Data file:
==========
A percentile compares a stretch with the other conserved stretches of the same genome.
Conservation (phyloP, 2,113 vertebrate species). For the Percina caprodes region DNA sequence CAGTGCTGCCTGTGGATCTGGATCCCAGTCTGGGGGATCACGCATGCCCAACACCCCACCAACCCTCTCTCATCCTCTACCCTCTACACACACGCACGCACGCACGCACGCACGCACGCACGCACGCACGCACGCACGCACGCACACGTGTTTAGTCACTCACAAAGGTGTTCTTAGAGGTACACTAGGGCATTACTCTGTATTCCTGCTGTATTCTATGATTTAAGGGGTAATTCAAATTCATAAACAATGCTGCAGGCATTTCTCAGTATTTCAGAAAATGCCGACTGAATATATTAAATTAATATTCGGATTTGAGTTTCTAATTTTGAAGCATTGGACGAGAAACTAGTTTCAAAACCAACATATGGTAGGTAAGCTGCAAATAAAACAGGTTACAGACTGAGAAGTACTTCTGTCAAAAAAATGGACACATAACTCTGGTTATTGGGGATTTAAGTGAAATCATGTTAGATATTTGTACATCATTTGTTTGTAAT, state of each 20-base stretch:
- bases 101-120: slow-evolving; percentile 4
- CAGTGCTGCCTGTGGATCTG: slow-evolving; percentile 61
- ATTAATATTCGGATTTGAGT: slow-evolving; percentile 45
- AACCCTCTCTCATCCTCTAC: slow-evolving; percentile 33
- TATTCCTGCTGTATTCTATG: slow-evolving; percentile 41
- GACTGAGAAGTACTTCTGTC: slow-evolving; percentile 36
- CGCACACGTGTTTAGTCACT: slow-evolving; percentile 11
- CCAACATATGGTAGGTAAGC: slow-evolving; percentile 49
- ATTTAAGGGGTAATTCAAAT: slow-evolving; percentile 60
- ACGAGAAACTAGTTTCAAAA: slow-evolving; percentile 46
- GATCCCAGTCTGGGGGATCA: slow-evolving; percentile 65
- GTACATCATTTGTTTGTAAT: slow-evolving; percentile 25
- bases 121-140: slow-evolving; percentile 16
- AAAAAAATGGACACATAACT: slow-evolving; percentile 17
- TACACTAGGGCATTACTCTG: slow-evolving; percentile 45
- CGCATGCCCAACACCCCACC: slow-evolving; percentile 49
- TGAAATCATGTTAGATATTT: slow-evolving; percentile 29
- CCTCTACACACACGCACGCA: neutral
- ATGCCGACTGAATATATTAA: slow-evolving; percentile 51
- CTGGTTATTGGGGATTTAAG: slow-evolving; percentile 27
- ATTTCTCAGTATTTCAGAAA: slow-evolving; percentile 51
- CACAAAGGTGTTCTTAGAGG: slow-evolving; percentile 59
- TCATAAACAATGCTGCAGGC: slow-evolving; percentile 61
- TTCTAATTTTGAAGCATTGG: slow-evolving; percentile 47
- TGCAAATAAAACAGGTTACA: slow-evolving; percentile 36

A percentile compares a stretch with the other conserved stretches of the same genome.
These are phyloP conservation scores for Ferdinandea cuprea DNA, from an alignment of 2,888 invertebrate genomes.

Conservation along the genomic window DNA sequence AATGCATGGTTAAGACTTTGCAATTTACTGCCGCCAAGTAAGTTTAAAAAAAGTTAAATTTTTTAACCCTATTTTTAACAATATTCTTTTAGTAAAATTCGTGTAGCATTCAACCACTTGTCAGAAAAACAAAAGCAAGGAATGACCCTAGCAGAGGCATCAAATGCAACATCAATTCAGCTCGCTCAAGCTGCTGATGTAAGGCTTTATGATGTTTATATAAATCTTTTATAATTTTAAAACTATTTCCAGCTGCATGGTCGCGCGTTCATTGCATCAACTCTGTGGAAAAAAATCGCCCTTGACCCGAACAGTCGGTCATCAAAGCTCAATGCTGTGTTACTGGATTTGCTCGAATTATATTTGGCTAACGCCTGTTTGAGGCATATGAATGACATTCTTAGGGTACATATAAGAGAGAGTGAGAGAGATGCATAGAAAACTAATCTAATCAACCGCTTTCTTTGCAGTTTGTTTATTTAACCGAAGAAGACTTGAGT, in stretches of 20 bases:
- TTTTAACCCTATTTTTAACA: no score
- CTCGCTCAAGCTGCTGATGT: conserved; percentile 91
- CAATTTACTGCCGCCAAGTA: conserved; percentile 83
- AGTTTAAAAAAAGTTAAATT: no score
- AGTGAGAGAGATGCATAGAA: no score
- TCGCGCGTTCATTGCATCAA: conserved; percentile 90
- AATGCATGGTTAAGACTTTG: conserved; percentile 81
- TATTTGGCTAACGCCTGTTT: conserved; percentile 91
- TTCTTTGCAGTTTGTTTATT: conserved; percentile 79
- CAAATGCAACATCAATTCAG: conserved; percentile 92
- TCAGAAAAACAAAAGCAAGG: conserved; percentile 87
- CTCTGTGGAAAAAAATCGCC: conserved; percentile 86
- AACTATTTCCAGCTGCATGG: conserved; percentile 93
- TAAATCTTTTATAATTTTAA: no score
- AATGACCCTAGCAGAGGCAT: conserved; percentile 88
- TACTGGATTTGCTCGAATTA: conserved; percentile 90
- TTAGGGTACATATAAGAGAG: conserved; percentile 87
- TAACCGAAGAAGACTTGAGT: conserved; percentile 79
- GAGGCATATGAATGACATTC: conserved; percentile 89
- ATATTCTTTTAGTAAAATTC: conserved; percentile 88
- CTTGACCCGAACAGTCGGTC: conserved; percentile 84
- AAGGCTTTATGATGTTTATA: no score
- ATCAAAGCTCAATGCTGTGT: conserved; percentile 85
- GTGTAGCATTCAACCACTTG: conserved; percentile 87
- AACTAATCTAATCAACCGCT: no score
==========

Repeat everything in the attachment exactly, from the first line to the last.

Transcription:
A percentile compares a stretch with the other conserved stretches of the same genome.
Conservation (phyloP, 2,113 vertebrate species). For the Percina caprodes region DNA sequence CAGTGCTGCCTGTGGATCTGGATCCCAGTCTGGGGGATCACGCATGCCCAACACCCCACCAACCCTCTCTCATCCTCTACCCTCTACACACACGCACGCACGCACGCACGCACGCACGCACGCACGCACGCACGCACGCACGCACACGTGTTTAGTCACTCACAAAGGTGTTCTTAGAGGTACACTAGGGCATTACTCTGTATTCCTGCTGTATTCTATGATTTAAGGGGTAATTCAAATTCATAAACAATGCTGCAGGCATTTCTCAGTATTTCAGAAAATGCCGACTGAATATATTAAATTAATATTCGGATTTGAGTTTCTAATTTTGAAGCATTGGACGAGAAACTAGTTTCAAAACCAACATATGGTAGGTAAGCTGCAAATAAAACAGGTTACAGACTGAGAAGTACTTCTGTCAAAAAAATGGACACATAACTCTGGTTATTGGGGATTTAAGTGAAATCATGTTAGATATTTGTACATCATTTGTTTGTAAT, state of each 20-base stretch:
- bases 101-120: slow-evolving; percentile 4
- CAGTGCTGCCTGTGGATCTG: slow-evolving; percentile 61
- ATTAATATTCGGATTTGAGT: slow-evolving; percentile 45
- AACCCTCTCTCATCCTCTAC: slow-evolving; percentile 33
- TATTCCTGCTGTATTCTATG: slow-evolving; percentile 41
- GACTGAGAAGTACTTCTGTC: slow-evolving; percentile 36
- CGCACACGTGTTTAGTCACT: slow-evolving; percentile 11
- CCAACATATGGTAGGTAAGC: slow-evolving; percentile 49
- ATTTAAGGGGTAATTCAAAT: slow-evolving; percentile 60
- ACGAGAAACTAGTTTCAAAA: slow-evolving; percentile 46
- GATCCCAGTCTGGGGGATCA: slow-evolving; percentile 65
- GTACATCATTTGTTTGTAAT: slow-evolving; percentile 25
- bases 121-140: slow-evolving; percentile 16
- AAAAAAATGGACACATAACT: slow-evolving; percentile 17
- TACACTAGGGCATTACTCTG: slow-evolving; percentile 45
- CGCATGCCCAACACCCCACC: slow-evolving; percentile 49
- TGAAATCATGTTAGATATTT: slow-evolving; percentile 29
- CCTCTACACACACGCACGCA: neutral
- ATGCCGACTGAATATATTAA: slow-evolving; percentile 51
- CTGGTTATTGGGGATTTAAG: slow-evolving; percentile 27
- ATTTCTCAGTATTTCAGAAA: slow-evolving; percentile 51
- CACAAAGGTGTTCTTAGAGG: slow-evolving; percentile 59
- TCATAAACAATGCTGCAGGC: slow-evolving; percentile 61
- TTCTAATTTTGAAGCATTGG: slow-evolving; percentile 47
- TGCAAATAAAACAGGTTACA: slow-evolving; percentile 36

A percentile compares a stretch with the other conserved stretches of the same genome.
These are phyloP conservation scores for Ferdinandea cuprea DNA, from an alignment of 2,888 invertebrate genomes.

Conservation along the genomic window DNA sequence AATGCATGGTTAAGACTTTGCAATTTACTGCCGCCAAGTAAGTTTAAAAAAAGTTAAATTTTTTAACCCTATTTTTAACAATATTCTTTTAGTAAAATTCGTGTAGCATTCAACCACTTGTCAGAAAAACAAAAGCAAGGAATGACCCTAGCAGAGGCATCAAATGCAACATCAATTCAGCTCGCTCAAGCTGCTGATGTAAGGCTTTATGATGTTTATATAAATCTTTTATAATTTTAAAACTATTTCCAGCTGCATGGTCGCGCGTTCATTGCATCAACTCTGTGGAAAAAAATCGCCCTTGACCCGAACAGTCGGTCATCAAAGCTCAATGCTGTGTTACTGGATTTGCTCGAATTATATTTGGCTAACGCCTGTTTGAGGCATATGAATGACATTCTTAGGGTACATATAAGAGAGAGTGAGAGAGATGCATAGAAAACTAATCTAATCAACCGCTTTCTTTGCAGTTTGTTTATTTAACCGAAGAAGACTTGAGT, in stretches of 20 bases:
- TTTTAACCCTATTTTTAACA: no score
- CTCGCTCAAGCTGCTGATGT: conserved; percentile 91
- CAATTTACTGCCGCCAAGTA: conserved; percentile 83
- AGTTTAAAAAAAGTTAAATT: no score
- AGTGAGAGAGATGCATAGAA: no score
- TCGCGCGTTCATTGCATCAA: conserved; percentile 90
- AATGCATGGTTAAGACTTTG: conserved; percentile 81
- TATTTGGCTAACGCCTGTTT: conserved; percentile 91
- TTCTTTGCAGTTTGTTTATT: conserved; percentile 79
- CAAATGCAACATCAATTCAG: conserved; percentile 92
- TCAGAAAAACAAAAGCAAGG: conserved; percentile 87
- CTCTGTGGAAAAAAATCGCC: conserved; percentile 86
- AACTATTTCCAGCTGCATGG: conserved; percentile 93
- TAAATCTTTTATAATTTTAA: no score
- AATGACCCTAGCAGAGGCAT: conserved; percentile 88
- TACTGGATTTGCTCGAATTA: conserved; percentile 90
- TTAGGGTACATATAAGAGAG: conserved; percentile 87
- TAACCGAAGAAGACTTGAGT: conserved; percentile 79
- GAGGCATATGAATGACATTC: conserved; percentile 89
- ATATTCTTTTAGTAAAATTC: conserved; percentile 88
- CTTGACCCGAACAGTCGGTC: conserved; percentile 84
- AAGGCTTTATGATGTTTATA: no score
- ATCAAAGCTCAATGCTGTGT: conserved; percentile 85
- GTGTAGCATTCAACCACTTG: conserved; percentile 87
- AACTAATCTAATCAACCGCT: no score